By Ronnie Reed
Saturday night, somewhere in deepest, darkest West Sussex. The village clock strikes six and the sound carries through empty streets. A dog barks. No moon and no stars; blackness. Soft moisture hangs on the wind drifting down from the hills. A trickle of people move quietly through the lighted streets towards the playing fields at the edge of the village. Light spills from the windows of the cricket club and falls across the green as people arrive and cluster together on the turf. There are young and old, families, friends and strangers. Heads lift, conversation stills as the sound of tinkling bells drifts through the shadows and from the darkness emerge strange figures with blackened faces, clothed in tatter jackets and leggings, some wielding hazel sticks, others drums or tambourines. They gather up the crowd with their music and the wassail begins.
Across the playing field, past the cricket pitch and the swings, the new community orchard waits, the wind lifting the branches of the apple trees that have been carefully planted over the last two years by keen volunteers from the village.
Tonight those volunteers have organised an orchard wassail and invited the villagers to join them in singing and dancing to awaken the trees from their winter slumber and drive out evil spirits sheltering within, ensuring a good harvest to come. They have evoked a tradition that has been rowdily played out in rural areas for hundreds of years. The word wassail is derived from the Anglo Saxon, ‘waes hael’ which means ‘be well’ or ‘be in good health’. It describes the spiced mulled ale poured into the wassail cup and used by the revellers to bless the orchards on Twelfth Night, the 6th January or for purists ‘Old Twelvey’, the 17th January, (before the introduction of the Gregorian calendar in 1752).
Across the field floats the sound of music and dancing and then through the darkness the Black Morris dancers guide the crowd towards the trees.
A circle forms. A ritual; its origins lost in time, as everyone takes a piece of toast and dips it into the wassail cup containing cider from last year’s harvest and hangs the bread on the branches, awakening the trees. As the cider is poured over the roots of the trees, returning it from where it came, the trees are wished ‘waes hael’. And then comes the noisy part, with singing and shouting as drums, saucepans, pots and pans are beaten, to drive out any lurking evil spirits.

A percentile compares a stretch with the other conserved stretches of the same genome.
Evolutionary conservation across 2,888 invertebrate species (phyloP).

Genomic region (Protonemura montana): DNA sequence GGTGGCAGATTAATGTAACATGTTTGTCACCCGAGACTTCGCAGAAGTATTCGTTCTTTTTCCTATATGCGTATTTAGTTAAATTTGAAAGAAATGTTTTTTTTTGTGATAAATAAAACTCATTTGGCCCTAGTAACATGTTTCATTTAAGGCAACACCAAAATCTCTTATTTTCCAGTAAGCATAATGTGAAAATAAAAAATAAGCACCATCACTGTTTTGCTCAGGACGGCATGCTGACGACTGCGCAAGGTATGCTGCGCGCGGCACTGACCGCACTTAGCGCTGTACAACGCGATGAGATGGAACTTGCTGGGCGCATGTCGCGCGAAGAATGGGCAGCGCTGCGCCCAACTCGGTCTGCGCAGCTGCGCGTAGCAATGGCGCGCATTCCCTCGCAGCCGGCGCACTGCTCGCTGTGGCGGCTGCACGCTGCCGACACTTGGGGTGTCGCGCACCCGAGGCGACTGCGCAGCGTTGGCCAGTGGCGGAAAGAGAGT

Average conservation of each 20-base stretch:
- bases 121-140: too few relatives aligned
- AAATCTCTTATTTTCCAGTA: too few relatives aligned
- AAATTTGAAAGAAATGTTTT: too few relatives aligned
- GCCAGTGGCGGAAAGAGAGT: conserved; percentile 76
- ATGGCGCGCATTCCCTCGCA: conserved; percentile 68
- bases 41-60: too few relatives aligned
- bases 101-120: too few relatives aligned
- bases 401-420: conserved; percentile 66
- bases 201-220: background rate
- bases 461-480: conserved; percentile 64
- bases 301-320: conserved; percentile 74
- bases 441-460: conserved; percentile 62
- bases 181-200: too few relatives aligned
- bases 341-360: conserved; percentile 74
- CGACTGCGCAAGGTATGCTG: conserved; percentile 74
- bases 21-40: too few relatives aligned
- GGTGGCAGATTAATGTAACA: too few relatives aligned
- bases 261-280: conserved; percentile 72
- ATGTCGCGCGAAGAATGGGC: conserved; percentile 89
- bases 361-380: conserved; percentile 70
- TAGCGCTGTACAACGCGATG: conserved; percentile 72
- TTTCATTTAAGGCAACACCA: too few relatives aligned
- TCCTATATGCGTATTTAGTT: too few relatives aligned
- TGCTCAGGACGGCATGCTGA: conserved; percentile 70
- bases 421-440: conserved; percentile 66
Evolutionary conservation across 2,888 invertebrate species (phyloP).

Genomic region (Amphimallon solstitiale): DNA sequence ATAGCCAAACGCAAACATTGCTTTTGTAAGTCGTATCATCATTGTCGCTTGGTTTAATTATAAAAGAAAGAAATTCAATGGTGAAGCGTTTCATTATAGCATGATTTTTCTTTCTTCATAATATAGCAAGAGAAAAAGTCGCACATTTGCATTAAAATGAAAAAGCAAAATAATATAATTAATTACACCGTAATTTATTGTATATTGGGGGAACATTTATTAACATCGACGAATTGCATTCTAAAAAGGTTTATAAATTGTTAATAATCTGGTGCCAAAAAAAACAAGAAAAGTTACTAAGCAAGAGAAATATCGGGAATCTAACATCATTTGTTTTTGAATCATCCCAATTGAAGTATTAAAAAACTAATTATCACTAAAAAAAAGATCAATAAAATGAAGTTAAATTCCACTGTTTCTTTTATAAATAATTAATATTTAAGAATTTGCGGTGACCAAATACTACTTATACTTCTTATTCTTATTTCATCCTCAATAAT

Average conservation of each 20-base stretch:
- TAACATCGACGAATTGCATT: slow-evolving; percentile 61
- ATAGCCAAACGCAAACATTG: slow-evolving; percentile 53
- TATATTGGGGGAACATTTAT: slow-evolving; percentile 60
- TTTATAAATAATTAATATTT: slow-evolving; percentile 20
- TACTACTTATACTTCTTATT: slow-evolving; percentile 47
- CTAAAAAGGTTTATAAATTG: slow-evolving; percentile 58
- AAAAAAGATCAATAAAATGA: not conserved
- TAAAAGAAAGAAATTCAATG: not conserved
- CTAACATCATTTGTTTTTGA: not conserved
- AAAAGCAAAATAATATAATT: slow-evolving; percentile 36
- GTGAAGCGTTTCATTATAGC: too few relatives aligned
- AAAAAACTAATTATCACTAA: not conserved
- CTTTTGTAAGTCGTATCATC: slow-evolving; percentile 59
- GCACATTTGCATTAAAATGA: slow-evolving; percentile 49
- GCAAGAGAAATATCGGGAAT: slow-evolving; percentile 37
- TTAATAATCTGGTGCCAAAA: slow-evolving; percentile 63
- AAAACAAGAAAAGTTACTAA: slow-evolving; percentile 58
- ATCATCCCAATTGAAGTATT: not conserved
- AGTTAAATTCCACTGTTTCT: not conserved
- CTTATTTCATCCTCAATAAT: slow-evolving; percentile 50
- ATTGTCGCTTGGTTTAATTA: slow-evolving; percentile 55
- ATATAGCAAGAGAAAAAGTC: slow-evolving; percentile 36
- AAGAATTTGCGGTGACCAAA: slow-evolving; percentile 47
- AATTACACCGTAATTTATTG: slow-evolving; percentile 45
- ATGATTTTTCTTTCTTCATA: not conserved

As the crowd drifts away towards the cricket club and some more ‘waes hael’ at the bar, the trees settle quietly into the silence and the night.
So what does wassailing have to do with wildlife?
Certainly orchards, community or otherwise, are an important refuge for wildlife. Traditional orchards contain a rich diversity of habitats. They attract pollinators like bees and wasps, are a magnet for a range of butterflies like the orange tip and red admiral, and are home to moths and chafer beetles. They can be carpeted with a host of different flowers, lichens and mosses, and provide shelter and food for a wide mix of birds including woodpeckers, fieldfare, redwing and mistle thrushes whilst across them walk badgers and foxes, and hedgehogs.
But the orchards would be there without strange goings on in the dead of night and weird people banging saucepan lids!
Perhaps the wassailing is important because it says something about our relationship to nature. The rituals are a link with the past, a past when people were much more connected to the natural world around them than we are today. They depended on the soil, the rain, the wind, the sunshine for their food not the bulging shelves of a supermarket. They watched it growing, knew where it came from. They lived with the changing seasons, not isolated by concrete and glass from heat and cold. They rubbed shoulders with a host of animals and plants that many of us can no longer name and because of our ignorance no longer care about.
Maybe, although we no longer believe in evil spirits living in trees, we still need to feel a link with the natural order in which we live. Maybe in our consumer driven, technological, virtual reality world it would not hurt us to get back to where we came from, to reconnect with nature and rethink our relationship with everything around us.
We still depend on nature for our existence in the same way as our ancestors did. We also need the natural world for our own psychological wellbeing. There is a growing awareness that we have moved away from important roots and need to return to them. We are starting to talk about wellbeing through nature, ecosystem services, the economic value of nature.
We need nature and perhaps we need traditions like wassailing that rebuild our threads to a past where we were more closely connected to it.
Standing in the dark, under a moonless sky, listening to the wind and feeling the soft dampness in the air, surrounded by young apples trees, it is possible to feel that cord that reaches down and anchors us to the earth beneath our feet.
And maybe believe in evil spirits in trees!